Dr. Chalabian received numerous accolades and recognition. Armenian organizations in various states invited him to lecture. The mayor of Southfield designated in 2005 a day as Dr. Antranig Chelebian Day in recognition of his goodwill ambassadorship of the city through his readers worldwide. He continued to live in Southfield, MI with his wife Seran (Tootikian) who preceded him in death in 2010. In 1995, his compatriots, the Kessabtsis, honored him as a noted professional and dedicated the 2003 Edition of the Kessab Educational Association’s yearbook and directory in his honor.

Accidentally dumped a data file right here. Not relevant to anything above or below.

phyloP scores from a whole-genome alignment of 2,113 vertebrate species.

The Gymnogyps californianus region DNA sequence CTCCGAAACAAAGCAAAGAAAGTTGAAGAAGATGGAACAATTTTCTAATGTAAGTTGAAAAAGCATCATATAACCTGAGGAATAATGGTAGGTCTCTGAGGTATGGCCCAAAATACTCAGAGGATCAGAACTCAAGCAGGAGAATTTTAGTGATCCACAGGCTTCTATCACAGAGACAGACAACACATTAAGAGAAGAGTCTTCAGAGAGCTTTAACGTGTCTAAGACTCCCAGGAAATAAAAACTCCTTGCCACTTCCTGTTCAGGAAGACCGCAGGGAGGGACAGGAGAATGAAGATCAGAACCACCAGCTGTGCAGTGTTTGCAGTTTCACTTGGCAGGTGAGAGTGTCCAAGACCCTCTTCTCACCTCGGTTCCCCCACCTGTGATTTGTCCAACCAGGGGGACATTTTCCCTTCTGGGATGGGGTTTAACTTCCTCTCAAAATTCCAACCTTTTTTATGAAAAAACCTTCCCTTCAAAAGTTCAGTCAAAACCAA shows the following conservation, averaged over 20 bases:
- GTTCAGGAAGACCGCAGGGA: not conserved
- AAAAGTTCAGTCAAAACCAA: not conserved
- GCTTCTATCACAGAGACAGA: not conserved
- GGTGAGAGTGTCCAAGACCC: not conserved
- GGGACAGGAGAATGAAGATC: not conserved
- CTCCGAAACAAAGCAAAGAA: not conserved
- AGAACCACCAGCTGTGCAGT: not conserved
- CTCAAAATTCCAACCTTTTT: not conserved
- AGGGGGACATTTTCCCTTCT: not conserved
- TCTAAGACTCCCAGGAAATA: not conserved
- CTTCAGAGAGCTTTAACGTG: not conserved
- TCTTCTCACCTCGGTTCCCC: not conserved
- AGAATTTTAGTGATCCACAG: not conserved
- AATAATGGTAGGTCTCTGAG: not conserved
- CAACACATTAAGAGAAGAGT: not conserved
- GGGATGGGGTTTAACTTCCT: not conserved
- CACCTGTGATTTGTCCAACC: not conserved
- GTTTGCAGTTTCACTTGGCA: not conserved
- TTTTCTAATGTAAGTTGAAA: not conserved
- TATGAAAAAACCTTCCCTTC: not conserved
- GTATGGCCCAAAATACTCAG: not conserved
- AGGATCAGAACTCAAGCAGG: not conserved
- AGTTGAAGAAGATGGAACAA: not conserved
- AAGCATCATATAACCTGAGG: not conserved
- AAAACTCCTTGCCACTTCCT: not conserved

My earliest childhood impression of my maternal uncle Antranig is vividly embedded in me when he interrupted an ongoing traditional kessab circle dance during a festivity in Keurkune and took the guns away from two dancers who had joined the dance with their hunting guns dangling from their shoulders. I realize now that my very first childhood recollection of him was a reflection of his innate total aversion of guns and anything remotely violent and by the same token his instinctive appreciation of those who, as a last resort, resorted to gun as Armenian freedom fighters. He made the preservation of their legacy his cause. Years later he prepared the graphical presentation of my first Master of Science thesis.